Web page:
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An excerpt from www.HouseOfNames.com archives copyright 2000 - 2017


The name Repingtyon came to England with the ancestors of the Repingtyon family in the Norman Conquest of 1066. The Repingtyon family lived in Derbyshire, at Repton, from whence they adapted their name.

Repingtyon Early Origins



The surname Repingtyon was first found in Lincolnshire where they held a family seat as Lords of the Manor of the Leache. The first on record was Simon of Repington, about 1080 A.D., probably a junior son of a Norman noble of Lincolnshire. His son and heir, Ralph Repington was living at the Manor of Leache in 1104. He was succeeded by Roger Repington of the same place, and succeeded by Sir Richard Repington who was Lord of the Manor of Faukingham, Danderbie and Thorpe in the Willowes. He was living in 1173. Sir Richard was slain in a joust at Woodstock held before the King in 1178.

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Repingtyon Spelling Variations


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Repingtyon Spelling Variations



Multitudes of spelling variations are a hallmark of Anglo Norman names. Most of these names evolved in the 11th and 12th century, in the time after the Normans introduced their own Norman French language into a country where Old and Middle English had no spelling rules and the languages of the court were French and Latin. To make matters worse, medieval scribes spelled words according to sound, so names frequently appeared differently in the various documents in which they were recorded. The name was spelled Repington, Reppington, Repinton, Reppinton, Reppingtone and many more.

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Repingtyon Early History


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Repingtyon Early History



This web page shows only a small excerpt of our Repingtyon research. Another 273 words (20 lines of text) covering the years 1472, 1682, 1424 and 1382 are included under the topic Early Repingtyon History in all our PDF Extended History products and printed products wherever possible.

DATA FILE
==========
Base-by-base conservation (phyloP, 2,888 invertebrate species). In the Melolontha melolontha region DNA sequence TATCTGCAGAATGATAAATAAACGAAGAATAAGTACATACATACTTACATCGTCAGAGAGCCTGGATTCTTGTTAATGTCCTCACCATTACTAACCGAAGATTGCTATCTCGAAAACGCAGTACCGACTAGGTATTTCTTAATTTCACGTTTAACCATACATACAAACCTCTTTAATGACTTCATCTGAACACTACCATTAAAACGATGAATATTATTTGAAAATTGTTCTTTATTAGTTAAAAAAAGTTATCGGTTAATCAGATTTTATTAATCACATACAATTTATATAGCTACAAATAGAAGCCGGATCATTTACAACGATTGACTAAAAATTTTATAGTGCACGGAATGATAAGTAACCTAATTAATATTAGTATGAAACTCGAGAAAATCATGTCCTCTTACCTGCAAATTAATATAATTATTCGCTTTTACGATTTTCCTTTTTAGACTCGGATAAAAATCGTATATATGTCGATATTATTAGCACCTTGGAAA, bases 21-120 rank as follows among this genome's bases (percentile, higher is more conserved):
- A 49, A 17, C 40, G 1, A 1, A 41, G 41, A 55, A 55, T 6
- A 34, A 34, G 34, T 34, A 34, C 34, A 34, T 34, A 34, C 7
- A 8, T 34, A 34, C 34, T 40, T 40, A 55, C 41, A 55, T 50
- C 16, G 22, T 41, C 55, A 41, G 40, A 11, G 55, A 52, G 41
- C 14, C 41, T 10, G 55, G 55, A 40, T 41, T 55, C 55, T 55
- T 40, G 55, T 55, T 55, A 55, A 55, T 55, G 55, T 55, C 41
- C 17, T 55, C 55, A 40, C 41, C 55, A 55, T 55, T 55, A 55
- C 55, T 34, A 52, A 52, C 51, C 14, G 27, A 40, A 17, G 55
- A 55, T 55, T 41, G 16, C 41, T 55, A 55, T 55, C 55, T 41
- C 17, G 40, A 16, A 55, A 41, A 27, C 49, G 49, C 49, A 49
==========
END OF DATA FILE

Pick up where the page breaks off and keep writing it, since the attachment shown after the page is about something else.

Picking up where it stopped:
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Repingtyon Early Notables (pre 1700)


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Repingtyon Early Notables (pre 1700)



Another 38 words (3 lines of text) are included under the topic Early Repingtyon Notables in all our PDF Extended History products and printed products wherever possible.

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The Great Migration


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The Great Migration



Because of this political and religious unrest within English society, many people decided to immigrate to the colonies. Families left for Ireland, North America, and Australia in enormous numbers, traveling at high cost in extremely inhospitable conditions. The New World in particular was a desirable destination, but the long voyage caused many to arrive sick and starving. Those who made it, though, were welcomed by opportunities far greater than they had known at home in England. Many of these families went on to make important contributions to the emerging nations of Canada and the United States. Analysis of immigration records indicates that some of the first North American immigrants bore the name Repingtyon or a variant listed above: Fran Reppington, who settled in Virginia in 1666; as well as John Reppinton who landed in North America in 1710.